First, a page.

A discounted cash flow model is predicated on cash flows predicted through a certain projection horizon of several years, with a terminal value then applied. While the projection horizon may be longer or shorter than four or five years, a longer horizon may well affect the potential reliability of the forecasts. This is particularly true if a firm is entering a new business area or if the firm is engaging in a high-risk venture. For example, it becomes extremely difficult to have a detailed extended projection for an Internet company, a high-technology firm or any firm with significant uncertainty about the future cash flows. To turn these projections into something more than speculation requires significant in-depth analysis of sales, competitors, profit generation capability, etc. Even with such analysis, it may not be possible to project the future cash flows with a degree of reliability sufficient to provide useful information.
It is also important to recognize that if a long-term forecast is used, the nature of the cash flow must reflect the type of company being considered. A growth company, for example, must have sufficient increasing investment outlays for a long enough time period to maintain its status as a growth company. A slowdown in investment may well lead to a slowdown in the generation of increasing operating cash flows, thus transforming the company "prematurely" into a mature company. For example, Starbucks, more than 10 years after its IPO, is increasing its investment outlays each year. The competitive environment, including the amount projected to be spent by competitors on capital expenditures, also plays a major role in assessing the projected capital expenditure of the subject company.
The firm's terminal value must also be projected. There are several approaches typically used for calculating a terminal value—a perpetuity of the firm's projected cash flows and a multiple approach of EBIT, EBITDA or other factors. The downside of the first is that an estimate of growth in cash flows must be developed. Such an estimate follows from an estimate of nominal sales growth into the future. It is typically reflective of a mature firm growing at or near the growth rate of the economy. The multiple approach relies on comparable mature firms in the industry. A downside of this second approach is that it is often conjectural to employ today's multiple approach (e.g., enterprise value to EBITDA) to determine the terminal value. In addition, EBITDA does not incorporate the firm's investment cash flows. Since investment cash flows are not included in EBITDA, they would not then be incorporated into the terminal value. A further consideration is whether the firm will remain viable to reach the terminal value. Based on information made available at the time of the projection, one must ascertain whether the firm will ever reach the period in which the terminal value is applied. Whether it is unlikely that the firm will be able to raise the necessary funds, or whether industry structure issues raise significant doubts about the firm's ability to compete or other reasons, one must assess the likelihood of reaching a zero terminal value. With some high-risk entities, it is likely that a firm will never reach steady state.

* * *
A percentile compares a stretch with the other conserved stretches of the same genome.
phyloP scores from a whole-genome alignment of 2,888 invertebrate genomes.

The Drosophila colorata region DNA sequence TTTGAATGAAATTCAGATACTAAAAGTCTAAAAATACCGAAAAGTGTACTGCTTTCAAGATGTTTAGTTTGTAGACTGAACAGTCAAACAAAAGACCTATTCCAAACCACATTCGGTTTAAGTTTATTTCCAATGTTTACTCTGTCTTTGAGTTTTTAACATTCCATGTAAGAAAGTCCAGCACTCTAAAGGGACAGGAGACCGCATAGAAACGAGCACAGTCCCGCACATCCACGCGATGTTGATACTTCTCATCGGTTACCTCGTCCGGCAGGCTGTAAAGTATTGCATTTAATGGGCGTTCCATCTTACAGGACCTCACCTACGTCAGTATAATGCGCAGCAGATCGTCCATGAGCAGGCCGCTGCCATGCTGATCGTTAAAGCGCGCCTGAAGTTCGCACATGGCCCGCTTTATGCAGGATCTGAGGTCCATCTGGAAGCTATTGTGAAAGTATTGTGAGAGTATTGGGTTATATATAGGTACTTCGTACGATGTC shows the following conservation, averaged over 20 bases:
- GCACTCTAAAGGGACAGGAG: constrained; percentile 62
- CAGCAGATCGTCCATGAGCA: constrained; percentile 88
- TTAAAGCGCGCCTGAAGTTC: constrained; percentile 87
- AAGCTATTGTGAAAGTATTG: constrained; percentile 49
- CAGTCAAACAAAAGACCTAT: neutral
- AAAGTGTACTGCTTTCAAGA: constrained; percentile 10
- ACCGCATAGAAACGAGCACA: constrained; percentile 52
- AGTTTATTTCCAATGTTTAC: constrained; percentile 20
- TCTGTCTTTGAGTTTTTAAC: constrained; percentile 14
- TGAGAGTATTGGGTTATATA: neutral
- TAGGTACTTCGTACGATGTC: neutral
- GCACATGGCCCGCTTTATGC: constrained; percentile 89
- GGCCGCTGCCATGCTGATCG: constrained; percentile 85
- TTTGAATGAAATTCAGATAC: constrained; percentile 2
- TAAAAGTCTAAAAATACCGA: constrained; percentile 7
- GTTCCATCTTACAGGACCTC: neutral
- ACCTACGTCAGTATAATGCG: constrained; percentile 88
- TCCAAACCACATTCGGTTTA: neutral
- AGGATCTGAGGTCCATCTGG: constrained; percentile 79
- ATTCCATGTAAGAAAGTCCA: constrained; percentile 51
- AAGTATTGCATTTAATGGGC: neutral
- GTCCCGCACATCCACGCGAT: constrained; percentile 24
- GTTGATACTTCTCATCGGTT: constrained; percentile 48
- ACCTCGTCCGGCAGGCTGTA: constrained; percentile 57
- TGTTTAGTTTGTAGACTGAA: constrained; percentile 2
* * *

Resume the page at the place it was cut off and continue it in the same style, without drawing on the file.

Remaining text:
Incorporating a Discount Rate
The final component of the DCF analysis is the discount rate. Generally, the discount rate reflects the weighted average of the firm's cost of debt and equity. This discount rate is used to discount a firm's debt-free cash flows. These reflect the firm's cash flow from operations less its investing cash flows. Generally, the greater the risk of realizing the firm's projected cash flows, the greater the discount rate. The effect of increasing the discount rate is to reduce the present value of the firm's cash flows. The valuator must be careful to use the appropriate discount rate. A discount rate too low generally reflects an unwarranted bias toward solvency, while a discount rate too high may inappropriately show a firm to be insolvent. Determining a discount rate often involves the use of the Capital Asset Pricing Model or some alternative methodology to obtain the required return to the firm's equity-holders. Should the firm be private or not have a long enough track record as a public company, the valuator will likely use comparable companies to determine the cost of equity. When using such comparables, the valuator must be careful in selecting firms that truly are similar to the company being valued. Another approach to measuring the risk includes reducing expected cash flows over the horizon period and/or those cash flows contributing to the terminal value. A third approach is to consider a probability-weighted set of scenarios: High-probability scenarios will get more weight than those having a low probability, resulting in a probability-weighted cash-flow analysis. Care must be taken to appropriately consider and apply a discount rate or otherwise take into consideration risk.
Without properly applying a discounted cash-flow analysis, the valuator will generate a BEV not reflecting the value of the firm's assets. If this value is wrong, subtracting debt from the enterprise value will result in an incorrect measure of the firm's equity, and thus an incorrect conclusion regarding the firm's solvency.